Imagine if we were confronted with another dispute over the outcome of a presidential election like that between George W. Bush and Al Gore in 2000. Now imagine that a highly political Attorney General – let’s call him Eric – were authorized by federal law to intervene in that dispute, and to throw the weight of the U.S. Justice Department behind the claims of one of the candidates. That disturbing scenario is entirely plausible under a proposed amendment to federal voting law that would dramatically expand the jurisdiction of the Justice Department and revolutionize the way it litigates voting rights lawsuits.

In early February, Republican and Democratic sponsors introduced the “Voting Rights Amendment Act of 2014,” ostensibly to repair the provisions of the Voting Rights Act struck down by the Supreme Court last June in Shelby County v. Holder. The bill has been roundly (and rightly) criticized, primarily because its application would depend on the existence of “violations” that do not entail any actual discrimination, because its protections depend on race-based distinctions, and because it imposes burdensome new reporting requirements.

What has escaped comment so far, however, is the fact that a little-noticed provision of the bill would abolish the longstanding legal principle that the U.S. Attorney General has no authority to sue directly for certain violations of the Constitution. An amendment buried deep in the final pages of the bill alters the Voting Rights Act to allow the Attorney General to seek an injunction against “any act prohibited by the 14th or 15th Amendment” of the Constitution. Under current law, the Attorney General is only authorized to bring civil rights claims under specific statutes, typically those prohibiting discrimination. Private plaintiffs can, and do, allege violations of the Constitution, but the Justice Department does not.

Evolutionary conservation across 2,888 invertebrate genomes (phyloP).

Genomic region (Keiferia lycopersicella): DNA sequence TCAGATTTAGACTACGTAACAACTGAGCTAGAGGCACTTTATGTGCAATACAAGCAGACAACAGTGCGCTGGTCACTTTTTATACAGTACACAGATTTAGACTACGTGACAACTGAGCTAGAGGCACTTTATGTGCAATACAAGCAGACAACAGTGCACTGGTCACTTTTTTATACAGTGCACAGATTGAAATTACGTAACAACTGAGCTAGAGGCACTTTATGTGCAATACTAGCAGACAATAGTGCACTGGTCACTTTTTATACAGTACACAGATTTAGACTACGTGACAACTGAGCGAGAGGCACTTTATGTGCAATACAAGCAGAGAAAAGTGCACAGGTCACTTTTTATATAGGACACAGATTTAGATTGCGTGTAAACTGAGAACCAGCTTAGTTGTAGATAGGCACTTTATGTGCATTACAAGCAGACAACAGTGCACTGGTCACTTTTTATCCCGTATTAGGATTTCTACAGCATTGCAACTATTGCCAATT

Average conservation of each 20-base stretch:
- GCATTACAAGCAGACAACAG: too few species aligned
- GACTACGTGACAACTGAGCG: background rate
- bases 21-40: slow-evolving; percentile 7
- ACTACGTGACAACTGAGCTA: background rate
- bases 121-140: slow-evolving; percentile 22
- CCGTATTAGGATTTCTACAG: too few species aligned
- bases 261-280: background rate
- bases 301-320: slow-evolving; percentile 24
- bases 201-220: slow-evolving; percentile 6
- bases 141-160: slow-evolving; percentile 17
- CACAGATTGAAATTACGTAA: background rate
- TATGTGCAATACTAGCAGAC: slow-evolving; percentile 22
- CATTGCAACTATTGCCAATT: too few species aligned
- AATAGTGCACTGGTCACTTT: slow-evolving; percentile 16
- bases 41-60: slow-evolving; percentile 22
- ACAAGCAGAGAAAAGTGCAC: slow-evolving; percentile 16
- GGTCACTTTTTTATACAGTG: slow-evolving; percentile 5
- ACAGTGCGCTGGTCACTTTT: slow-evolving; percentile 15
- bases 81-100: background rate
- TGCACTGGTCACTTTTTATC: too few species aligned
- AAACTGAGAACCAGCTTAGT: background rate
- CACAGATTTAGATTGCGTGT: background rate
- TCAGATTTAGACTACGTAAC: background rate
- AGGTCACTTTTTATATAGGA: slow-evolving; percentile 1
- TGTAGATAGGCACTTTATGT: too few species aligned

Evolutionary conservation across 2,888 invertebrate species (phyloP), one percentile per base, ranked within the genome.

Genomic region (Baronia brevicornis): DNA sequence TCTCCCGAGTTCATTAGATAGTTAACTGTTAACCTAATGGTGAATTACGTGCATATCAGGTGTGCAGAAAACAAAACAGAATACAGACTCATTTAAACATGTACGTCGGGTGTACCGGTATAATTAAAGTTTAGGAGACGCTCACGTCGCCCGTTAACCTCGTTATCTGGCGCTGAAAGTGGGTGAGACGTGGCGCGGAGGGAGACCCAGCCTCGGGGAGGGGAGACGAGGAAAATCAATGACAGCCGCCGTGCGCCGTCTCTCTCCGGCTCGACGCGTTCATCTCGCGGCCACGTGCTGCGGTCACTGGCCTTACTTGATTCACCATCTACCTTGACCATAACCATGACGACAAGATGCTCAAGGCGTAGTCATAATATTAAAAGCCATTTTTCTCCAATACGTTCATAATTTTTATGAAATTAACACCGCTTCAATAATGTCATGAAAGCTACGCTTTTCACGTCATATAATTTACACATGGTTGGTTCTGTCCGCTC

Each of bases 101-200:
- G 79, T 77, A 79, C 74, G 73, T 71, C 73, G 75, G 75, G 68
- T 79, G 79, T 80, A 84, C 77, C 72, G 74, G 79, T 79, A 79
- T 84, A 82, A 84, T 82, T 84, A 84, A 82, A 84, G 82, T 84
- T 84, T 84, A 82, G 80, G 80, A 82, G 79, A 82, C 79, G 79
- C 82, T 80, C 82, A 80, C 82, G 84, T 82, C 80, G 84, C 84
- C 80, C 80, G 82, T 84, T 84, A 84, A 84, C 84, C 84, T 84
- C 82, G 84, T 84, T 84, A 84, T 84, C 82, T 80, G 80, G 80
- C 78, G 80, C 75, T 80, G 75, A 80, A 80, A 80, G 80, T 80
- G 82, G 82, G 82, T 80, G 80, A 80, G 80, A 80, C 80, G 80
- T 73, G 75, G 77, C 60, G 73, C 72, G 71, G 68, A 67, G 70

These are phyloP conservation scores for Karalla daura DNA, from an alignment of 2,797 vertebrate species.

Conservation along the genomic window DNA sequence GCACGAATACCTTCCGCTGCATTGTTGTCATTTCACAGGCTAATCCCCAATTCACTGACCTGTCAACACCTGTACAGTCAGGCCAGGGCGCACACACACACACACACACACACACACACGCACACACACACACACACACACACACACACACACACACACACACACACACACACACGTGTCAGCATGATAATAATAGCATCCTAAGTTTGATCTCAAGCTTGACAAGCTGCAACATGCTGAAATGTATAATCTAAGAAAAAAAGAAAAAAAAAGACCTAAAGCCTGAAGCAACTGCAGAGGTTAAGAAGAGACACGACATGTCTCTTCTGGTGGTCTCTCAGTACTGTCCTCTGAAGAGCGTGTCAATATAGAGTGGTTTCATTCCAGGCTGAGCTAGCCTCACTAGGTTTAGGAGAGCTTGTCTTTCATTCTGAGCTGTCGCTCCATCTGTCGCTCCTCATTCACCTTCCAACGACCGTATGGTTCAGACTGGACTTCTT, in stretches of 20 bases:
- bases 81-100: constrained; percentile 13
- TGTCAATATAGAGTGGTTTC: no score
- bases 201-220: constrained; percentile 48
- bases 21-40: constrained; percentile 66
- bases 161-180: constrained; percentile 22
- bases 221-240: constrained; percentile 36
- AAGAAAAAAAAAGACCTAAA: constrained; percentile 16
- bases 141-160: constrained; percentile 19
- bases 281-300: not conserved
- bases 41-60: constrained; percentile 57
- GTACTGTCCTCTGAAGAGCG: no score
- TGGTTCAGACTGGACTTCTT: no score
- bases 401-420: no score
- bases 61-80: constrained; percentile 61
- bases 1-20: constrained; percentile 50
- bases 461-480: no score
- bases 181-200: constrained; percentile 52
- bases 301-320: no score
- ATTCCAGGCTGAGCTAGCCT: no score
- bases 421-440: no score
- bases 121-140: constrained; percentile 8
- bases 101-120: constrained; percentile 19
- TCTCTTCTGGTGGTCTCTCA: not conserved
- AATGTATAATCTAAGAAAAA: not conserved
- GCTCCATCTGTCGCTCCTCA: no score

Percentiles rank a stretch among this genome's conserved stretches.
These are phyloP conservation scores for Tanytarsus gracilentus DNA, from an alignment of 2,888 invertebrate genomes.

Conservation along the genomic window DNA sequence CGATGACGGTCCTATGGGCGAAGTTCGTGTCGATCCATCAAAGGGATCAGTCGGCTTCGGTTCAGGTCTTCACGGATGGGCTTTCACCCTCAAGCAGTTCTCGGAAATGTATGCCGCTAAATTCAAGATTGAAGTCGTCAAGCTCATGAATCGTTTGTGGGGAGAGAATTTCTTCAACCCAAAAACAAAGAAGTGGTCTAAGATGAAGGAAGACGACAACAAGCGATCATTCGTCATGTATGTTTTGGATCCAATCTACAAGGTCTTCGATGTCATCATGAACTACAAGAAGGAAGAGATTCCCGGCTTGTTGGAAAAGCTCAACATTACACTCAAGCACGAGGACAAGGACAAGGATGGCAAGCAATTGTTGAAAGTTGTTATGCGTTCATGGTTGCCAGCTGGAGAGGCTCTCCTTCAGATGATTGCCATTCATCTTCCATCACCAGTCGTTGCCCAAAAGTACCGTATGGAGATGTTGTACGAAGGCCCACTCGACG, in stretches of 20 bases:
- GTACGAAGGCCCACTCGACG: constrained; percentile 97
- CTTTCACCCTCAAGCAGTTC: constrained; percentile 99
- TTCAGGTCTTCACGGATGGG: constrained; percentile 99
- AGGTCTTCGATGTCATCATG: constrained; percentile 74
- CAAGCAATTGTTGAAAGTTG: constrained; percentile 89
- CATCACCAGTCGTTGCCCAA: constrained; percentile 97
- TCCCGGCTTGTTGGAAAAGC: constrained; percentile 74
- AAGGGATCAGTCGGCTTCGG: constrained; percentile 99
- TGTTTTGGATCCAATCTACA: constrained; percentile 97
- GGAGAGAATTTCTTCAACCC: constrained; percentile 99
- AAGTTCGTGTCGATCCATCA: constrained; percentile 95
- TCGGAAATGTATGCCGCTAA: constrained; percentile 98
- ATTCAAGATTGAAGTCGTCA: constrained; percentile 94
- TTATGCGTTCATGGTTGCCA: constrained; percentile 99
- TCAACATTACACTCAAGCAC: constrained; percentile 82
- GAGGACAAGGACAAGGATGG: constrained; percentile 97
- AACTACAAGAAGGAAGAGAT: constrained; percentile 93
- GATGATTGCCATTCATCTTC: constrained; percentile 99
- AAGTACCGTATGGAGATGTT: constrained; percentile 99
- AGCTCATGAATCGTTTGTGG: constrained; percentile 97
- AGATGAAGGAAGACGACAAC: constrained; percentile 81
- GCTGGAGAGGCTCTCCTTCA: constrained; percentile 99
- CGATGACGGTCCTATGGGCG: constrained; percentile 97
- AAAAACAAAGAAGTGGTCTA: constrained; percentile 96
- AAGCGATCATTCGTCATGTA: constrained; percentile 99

The proposed change is a major power grab by the Justice Department, allowing it to become involved in a whole range of 14thAmendment cases which it previously would have been unable to pursue. These cases include some of the most partisan, politically charged disputes that arise in any given election cycle. The Justice Department’s new jurisdiction would extend to lawsuits concerning the validity or counting of ballots – like, for example, Bush v. Gore. The Justice Department could also intervene in partisan redistricting disputes regarding the principle of “one person, one vote” or unconstitutional gerrymandering.  Any Justice Department would have a difficult time maintaining even the appearance of neutrality in handling such cases.  A politicized Justice Department could engender one political or even constitutional crisis after another.